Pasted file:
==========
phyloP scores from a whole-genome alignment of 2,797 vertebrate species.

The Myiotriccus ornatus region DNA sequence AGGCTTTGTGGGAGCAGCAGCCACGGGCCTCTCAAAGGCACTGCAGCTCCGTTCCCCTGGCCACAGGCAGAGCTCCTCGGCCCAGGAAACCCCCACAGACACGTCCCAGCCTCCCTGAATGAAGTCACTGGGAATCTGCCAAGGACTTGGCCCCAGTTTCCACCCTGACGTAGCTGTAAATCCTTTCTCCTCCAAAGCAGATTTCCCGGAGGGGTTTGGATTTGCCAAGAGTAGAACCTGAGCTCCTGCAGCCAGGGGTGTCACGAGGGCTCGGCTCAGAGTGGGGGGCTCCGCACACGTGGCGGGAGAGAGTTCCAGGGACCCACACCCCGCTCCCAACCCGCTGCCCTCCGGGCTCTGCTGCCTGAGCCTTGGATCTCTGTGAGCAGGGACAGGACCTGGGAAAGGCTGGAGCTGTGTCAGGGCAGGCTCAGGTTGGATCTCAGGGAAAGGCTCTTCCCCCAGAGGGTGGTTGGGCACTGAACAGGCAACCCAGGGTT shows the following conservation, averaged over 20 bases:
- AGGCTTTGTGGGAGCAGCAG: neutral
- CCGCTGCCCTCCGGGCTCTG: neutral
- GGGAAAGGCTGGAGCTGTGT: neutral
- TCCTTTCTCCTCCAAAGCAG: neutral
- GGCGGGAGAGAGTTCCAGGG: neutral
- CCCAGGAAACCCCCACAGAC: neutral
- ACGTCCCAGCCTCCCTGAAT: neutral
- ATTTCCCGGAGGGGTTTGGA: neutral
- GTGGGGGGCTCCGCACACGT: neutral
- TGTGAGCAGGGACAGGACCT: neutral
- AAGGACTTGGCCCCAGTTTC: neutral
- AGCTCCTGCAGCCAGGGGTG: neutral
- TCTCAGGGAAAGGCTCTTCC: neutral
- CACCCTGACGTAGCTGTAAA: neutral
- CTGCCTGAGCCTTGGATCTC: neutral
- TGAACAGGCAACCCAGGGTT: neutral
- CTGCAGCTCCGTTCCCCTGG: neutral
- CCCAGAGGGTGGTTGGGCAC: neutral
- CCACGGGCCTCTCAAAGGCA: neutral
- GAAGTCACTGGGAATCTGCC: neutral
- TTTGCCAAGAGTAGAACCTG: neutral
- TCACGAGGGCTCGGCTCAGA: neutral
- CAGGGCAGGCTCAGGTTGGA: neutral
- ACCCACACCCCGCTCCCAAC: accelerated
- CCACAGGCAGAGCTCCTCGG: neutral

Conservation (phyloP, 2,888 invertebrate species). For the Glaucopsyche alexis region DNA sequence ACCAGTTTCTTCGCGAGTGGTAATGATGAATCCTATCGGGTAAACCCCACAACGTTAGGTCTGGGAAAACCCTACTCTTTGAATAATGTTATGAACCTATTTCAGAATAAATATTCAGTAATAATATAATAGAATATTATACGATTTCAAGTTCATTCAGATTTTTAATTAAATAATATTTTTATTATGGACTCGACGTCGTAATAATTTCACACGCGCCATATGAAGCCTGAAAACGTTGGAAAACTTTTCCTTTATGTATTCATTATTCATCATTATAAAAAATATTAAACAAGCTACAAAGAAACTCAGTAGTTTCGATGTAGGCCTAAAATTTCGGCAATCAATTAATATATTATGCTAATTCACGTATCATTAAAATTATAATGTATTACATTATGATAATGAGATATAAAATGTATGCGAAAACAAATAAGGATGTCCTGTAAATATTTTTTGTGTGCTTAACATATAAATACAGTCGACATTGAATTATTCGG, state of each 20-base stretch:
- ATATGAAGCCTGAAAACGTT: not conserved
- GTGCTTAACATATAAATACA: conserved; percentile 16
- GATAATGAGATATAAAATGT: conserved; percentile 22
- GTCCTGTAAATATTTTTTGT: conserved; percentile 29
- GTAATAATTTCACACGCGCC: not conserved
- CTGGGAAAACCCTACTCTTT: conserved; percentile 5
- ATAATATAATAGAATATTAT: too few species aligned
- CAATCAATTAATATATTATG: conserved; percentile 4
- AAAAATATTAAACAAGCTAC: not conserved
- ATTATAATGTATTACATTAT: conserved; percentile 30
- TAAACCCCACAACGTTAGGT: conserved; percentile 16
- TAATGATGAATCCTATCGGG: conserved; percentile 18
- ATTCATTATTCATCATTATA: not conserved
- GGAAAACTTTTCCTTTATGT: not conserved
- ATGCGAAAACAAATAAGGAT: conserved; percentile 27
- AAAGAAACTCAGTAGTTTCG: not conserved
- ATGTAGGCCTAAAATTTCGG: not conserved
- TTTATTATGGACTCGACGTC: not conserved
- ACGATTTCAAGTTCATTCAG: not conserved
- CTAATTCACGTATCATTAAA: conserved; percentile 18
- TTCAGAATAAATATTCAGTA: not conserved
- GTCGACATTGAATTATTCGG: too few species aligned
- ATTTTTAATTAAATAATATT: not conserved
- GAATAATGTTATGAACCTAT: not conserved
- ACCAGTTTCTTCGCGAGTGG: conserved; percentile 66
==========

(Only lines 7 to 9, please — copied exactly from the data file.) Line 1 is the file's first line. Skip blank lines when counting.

- GGCGGGAGAGAGTTCCAGGG: neutral
- CCCAGGAAACCCCCACAGAC: neutral
- ACGTCCCAGCCTCCCTGAAT: neutral